HW50 -Pony Express To Eureka

30 Jul 2011 Saturday


Heroes on horseback

In March of 1860, Cold Springs Pony Express Station was built by Superintendent Bolivar Roberts, J.G. Kelly and others. It was put to use by the Pony Express in early April. Jim McNaughton was the station keeper at Cold Springs until he became a rider.

Soon after the start of the Pony Express, the fame of the young riders—some merely boys—began to spread throughout the country. They were considered a special class of citizens. Although they were young and small in stature, they tackled a big job. As stories about them circulated, their image became larger than life. Newspapers built them up to the level of epic heroes.

Cold Springs Station Stood Here

Once upon a time, a Pony Express station stood here

Much was expected of the riders, both in terms of their duty and in their personal life. In fact, riders were required to take the following pledge:

I [name], do hereby swear, before the Great and Living God, that during my engagement, and while I am an employee of Russell, Majors & Waddell, I will, under no circumstances, use profane language; that I will drink no intoxicating liquors; that I will not quarrel or fight with any other employee of the firm, and that in every respect I will conduct myself honestly, be faithful to my duties, and so direct all my acts as to win the confidence of my employer. So help me God.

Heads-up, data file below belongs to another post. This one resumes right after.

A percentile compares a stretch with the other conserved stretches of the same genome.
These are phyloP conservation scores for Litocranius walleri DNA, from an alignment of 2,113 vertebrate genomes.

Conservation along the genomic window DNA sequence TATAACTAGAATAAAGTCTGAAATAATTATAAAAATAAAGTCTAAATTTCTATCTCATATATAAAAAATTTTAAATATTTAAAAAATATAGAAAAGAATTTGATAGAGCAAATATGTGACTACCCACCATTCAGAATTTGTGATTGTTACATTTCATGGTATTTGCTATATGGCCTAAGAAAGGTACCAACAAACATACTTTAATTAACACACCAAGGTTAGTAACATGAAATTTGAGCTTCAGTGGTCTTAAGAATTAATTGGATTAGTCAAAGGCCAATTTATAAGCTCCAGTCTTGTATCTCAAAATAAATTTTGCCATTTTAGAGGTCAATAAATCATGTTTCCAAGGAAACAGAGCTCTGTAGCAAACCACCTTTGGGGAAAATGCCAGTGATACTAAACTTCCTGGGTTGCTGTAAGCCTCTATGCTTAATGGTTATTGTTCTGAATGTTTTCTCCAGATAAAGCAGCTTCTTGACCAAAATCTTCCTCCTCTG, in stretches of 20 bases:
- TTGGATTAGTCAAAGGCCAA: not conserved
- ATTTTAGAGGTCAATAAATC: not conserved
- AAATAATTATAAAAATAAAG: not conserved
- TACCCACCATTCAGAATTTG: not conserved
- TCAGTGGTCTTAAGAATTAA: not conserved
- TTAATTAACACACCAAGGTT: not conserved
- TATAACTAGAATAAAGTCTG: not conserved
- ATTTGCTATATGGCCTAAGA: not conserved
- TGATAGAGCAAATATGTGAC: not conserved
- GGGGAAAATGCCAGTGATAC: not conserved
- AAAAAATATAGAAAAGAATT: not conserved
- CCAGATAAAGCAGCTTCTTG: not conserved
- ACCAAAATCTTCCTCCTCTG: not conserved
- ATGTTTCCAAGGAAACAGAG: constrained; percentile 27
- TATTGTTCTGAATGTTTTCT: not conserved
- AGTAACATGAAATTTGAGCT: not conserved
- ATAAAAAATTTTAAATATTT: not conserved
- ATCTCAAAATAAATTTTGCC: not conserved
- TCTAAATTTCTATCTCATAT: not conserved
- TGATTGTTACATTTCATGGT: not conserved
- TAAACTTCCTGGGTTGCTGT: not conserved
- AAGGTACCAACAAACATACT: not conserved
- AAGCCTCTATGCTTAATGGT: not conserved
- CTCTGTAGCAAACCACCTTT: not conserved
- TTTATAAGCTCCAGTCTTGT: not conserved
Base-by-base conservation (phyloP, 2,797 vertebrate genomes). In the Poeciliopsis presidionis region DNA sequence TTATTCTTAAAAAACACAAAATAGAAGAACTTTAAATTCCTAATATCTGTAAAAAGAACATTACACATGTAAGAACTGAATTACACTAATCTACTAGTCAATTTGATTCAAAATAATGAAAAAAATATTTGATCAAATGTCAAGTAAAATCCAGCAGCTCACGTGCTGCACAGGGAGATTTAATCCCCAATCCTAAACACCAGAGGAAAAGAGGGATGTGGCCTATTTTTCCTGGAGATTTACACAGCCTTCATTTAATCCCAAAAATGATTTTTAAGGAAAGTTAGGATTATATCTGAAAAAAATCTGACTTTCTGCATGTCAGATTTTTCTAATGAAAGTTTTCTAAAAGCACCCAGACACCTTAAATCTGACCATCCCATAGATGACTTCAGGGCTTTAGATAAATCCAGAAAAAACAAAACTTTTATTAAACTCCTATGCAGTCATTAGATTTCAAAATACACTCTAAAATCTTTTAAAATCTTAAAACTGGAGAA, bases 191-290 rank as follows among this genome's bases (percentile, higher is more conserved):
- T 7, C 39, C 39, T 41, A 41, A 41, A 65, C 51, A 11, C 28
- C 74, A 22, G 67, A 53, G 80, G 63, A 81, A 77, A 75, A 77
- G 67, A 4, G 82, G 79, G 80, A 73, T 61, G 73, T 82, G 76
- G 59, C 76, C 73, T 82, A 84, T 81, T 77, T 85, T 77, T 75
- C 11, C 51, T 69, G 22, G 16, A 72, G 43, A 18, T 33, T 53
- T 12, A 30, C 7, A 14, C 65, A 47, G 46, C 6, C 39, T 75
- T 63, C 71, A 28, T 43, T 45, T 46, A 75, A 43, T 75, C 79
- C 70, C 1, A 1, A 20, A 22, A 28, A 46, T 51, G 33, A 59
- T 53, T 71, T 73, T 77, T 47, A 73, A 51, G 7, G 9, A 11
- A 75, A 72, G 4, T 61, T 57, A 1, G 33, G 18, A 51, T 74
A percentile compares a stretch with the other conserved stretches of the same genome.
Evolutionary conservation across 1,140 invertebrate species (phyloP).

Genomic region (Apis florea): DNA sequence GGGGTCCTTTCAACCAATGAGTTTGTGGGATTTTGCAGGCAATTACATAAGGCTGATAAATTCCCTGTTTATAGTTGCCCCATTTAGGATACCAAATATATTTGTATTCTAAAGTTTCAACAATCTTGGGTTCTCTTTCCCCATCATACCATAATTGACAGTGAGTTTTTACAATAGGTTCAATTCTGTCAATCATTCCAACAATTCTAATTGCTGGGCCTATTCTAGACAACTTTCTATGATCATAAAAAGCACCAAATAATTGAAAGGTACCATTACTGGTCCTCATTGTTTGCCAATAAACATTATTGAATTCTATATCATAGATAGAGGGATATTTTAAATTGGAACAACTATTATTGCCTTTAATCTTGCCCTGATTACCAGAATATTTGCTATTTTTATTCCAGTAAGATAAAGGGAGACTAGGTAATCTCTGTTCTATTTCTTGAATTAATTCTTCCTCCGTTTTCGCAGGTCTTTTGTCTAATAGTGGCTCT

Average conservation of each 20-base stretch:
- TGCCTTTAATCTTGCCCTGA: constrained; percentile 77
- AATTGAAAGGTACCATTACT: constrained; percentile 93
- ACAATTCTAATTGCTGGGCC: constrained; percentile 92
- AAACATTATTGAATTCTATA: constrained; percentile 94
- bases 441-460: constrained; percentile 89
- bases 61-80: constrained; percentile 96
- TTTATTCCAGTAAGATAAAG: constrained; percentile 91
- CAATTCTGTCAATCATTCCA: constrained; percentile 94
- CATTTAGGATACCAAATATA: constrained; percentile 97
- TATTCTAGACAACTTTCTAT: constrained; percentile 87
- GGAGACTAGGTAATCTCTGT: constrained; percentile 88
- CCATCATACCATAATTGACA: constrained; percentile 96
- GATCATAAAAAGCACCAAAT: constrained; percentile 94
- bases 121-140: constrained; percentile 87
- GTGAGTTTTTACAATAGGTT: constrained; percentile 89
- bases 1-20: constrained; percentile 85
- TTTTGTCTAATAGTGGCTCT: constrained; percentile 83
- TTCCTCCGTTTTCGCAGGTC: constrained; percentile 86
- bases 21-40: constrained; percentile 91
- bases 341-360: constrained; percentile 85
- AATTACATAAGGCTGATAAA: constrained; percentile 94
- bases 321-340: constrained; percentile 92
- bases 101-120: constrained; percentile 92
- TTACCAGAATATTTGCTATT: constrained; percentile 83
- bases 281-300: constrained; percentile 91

Those who seriously violated this oath could expect to be terminated, with the loss of back pay. This is not to say that the Pony Express riders were saints. But in most cases they were devoted to their task and proved their loyalty again and again. Among the best known of the riders was William (“Buffalo Bill”) Cody, whose adventures rank among the most exciting in the annals of the mail service, including one nearly continuous 22-hour ride in Wyoming from Red Butte Station to Pacific Springs and back, a distance of some 300 miles (480 km). There were also dramatic accounts of Cody’s heroic escapes from Indians and highwaymen, though some of his exploits were the creations of dime novelists and publicity agents.